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La bioinformatique de l'identification microbienne et de la diversité, à l'ère de la métagénomique et du séquençage massivement parallèle. Richard Christen CNRS UMR 6543 & Université de Nice christen@unice.fr http://bioinfo.unice.fr. Tasks and problems.

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Richard Christen CNRS UMR 6543 & Université de Nice christen@unice.fr bioinfo.unice.fr


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  1. La bioinformatique de l'identification microbienne et de la diversité, à l'ère de la métagénomique et du séquençage massivement parallèle Richard Christen CNRS UMR 6543 & Université de Nice christen@unice.fr http://bioinfo.unice.fr

  2. Tasks and problems • Identification of a new isolate: the 16S “gold standard”. • Other genes. • Typing a strain. • Studying biodiversity: new approaches.

  3. The 16S “gold standard” Some long sequences correspond to badly annotated sequences such as Z94013, annotated with keywords "16S ribosomal RNA; 16S rRNA gene" when in fact it is a 23S rRNA sequence...

  4. Mostly PCR derived sequences ! gb 165 (june 2008) bacteria 728,358 16S rRNA seqs “named” 59,128 seqs >99 nt 49,678 seqs >500nt 39,217 seqs >1000 nt

  5. The 16S “gold standard” >NF001CTCTCTCTCGCATTCGTCAGTGCTGGAGGCTGTTGACCCCCAACCCTTTCTTAACGAGTGACAGTGGTTTACAACCCGAAGGCCTTCATCCCACACGCGGCGTCGCTCCGTCAAGCTTGCGCTCATTGCGGAAGATCCTCGACTGCAGCCTCCCGTAGGAGTTTGGGCAGTGTCTCAGTCCCAATGTGGCCGGACACCCGCTAAGGCCGGCTACCCGTCAATGCCTTGGTGGGCCATTACCCTCACCAACTAGCTGATAGGACATAGATCCCTCCCCGAGCGGGAGCATCTTCAGAGGCCTCCTTTAGTCACCGAACCAGGCGATCCAGTGACCCCATCCGGTCTTAGCTCCGGTTTCCCGGAGTTATCCCGGTCTCGGGGGCAGGTTATCTATGCATTACTACCCTTCGCACTAACACCCGTATTGCTACGGTGTCCGTTCGTCTTGCATGCCTAATCACGCCGCTGGCGTTCGTTCTGAGCCAGGATCCAAACTCTATCCGG A case study: identification of a “DGGE” band using the “usual” Blast servers EBI NCBI DDBJ

  6. NCBI ...

  7. DDBJ

  8. DDBJ improved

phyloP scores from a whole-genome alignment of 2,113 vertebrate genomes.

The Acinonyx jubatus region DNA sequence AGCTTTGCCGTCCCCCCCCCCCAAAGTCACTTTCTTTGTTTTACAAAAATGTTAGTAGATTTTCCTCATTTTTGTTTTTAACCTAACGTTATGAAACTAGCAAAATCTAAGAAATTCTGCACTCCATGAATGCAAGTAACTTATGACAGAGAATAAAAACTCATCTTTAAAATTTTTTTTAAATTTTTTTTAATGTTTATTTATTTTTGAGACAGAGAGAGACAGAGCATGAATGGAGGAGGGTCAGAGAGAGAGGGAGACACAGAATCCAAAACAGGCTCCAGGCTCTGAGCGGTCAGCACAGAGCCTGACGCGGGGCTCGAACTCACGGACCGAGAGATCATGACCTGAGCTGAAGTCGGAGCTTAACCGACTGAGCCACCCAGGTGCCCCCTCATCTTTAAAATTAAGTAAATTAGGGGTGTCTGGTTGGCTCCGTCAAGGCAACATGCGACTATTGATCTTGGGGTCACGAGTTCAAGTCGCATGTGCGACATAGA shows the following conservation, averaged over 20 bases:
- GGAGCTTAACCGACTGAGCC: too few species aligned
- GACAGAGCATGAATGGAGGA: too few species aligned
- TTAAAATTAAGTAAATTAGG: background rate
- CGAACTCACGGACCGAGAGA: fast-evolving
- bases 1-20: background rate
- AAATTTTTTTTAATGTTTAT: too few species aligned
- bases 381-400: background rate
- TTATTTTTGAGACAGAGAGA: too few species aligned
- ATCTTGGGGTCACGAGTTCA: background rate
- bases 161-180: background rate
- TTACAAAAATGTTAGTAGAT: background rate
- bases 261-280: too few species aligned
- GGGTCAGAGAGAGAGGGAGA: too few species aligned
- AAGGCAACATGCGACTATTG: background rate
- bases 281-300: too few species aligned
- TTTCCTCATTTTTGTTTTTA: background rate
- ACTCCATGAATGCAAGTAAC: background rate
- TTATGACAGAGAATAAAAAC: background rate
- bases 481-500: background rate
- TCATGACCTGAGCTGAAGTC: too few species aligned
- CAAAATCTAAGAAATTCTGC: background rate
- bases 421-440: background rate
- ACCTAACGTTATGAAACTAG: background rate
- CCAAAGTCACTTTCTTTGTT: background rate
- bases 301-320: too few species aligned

9. DDBJ improved Now ... Previous

  10. EBI “standard” ... Similar to NCBI nr

  11. EBI improved Select the database excluding sequences from the “ENV” division

  12. EBI improved

  13. Blast on cultured strains http://bioinfo.unice.fr/blast/ Select by minimal length Select two sequences only by species

  14. Blast on cultured strains 17 The taxonomy bar-code : 15 1

  15. Blast on type strains http://210.218.222.43:8080 This Blast does not take parameters

  16. Blast 2 TreeDyn Download sequences and annotations

  17. Clustal - Phylip - TreeDyn http://www.treedyn.org/ About one hour for an expert ! (Not including alignments and calculations of trees) Ready for publication !

  18. Identify 16S rRNA sequences: LOL ? 16S (LSU) RIBOSOMAL RNA 16S LARGE RIBOSOMAL RNA16S LARGE SUBUNIT RIBOOSMAL RNA16S LARGE SUBUNIT RIBOSOMAL RNA ?

  19. Tasks and problems • Identification of a new isolate: the 16S “gold standard”. • Other genes. • Typing a strain. • Studying biodiversity: new approaches.

  20. MLSA Multi Locus Sequence Analysis : most sequenced genes and gene products.

  21. MLSA Vibrios Mostly short PCR sequences !

  22. Using a pathogenicity gene as target Analyses of 2006 publications ! URL: http://bioinfo.unice.fr/ohm Legionella pneumophila: the mip gene.

  23. Using a pathogenicity gene as target Wrong primer used in publications of year 2006!

  24. Tasks and problems • Identification of a new isolate: the 16S “gold standard”. • Other genes. • Typing a strain. • Studying biodiversity: new approaches.

  25. http://minisatellites.u-psud.fr. Use tandem repeat sequences Tracing isolates of bacterial species by multilocus variable number of tandem repeat analysis (MLVA) VAN BELKUM Alex (1) ; FEMS immunology and medical microbiology   ISSN 0928-8244  2007, vol. 49, no1, pp. 22-27 

  26. Tasks and problems • Identification of a new isolate: the 16S “gold standard”. • Other genes. • Typing a strain. • Studying biodiversity: new approaches.

  27. The “classic” approach • Use PCR with “universal” primers. • Clone. • Random sequence ... 200 clones. Genome Res. 2006 16: 316-322

  28. Biodiversity analyses - classic PCR – clone - sequence : too tedious for most labs !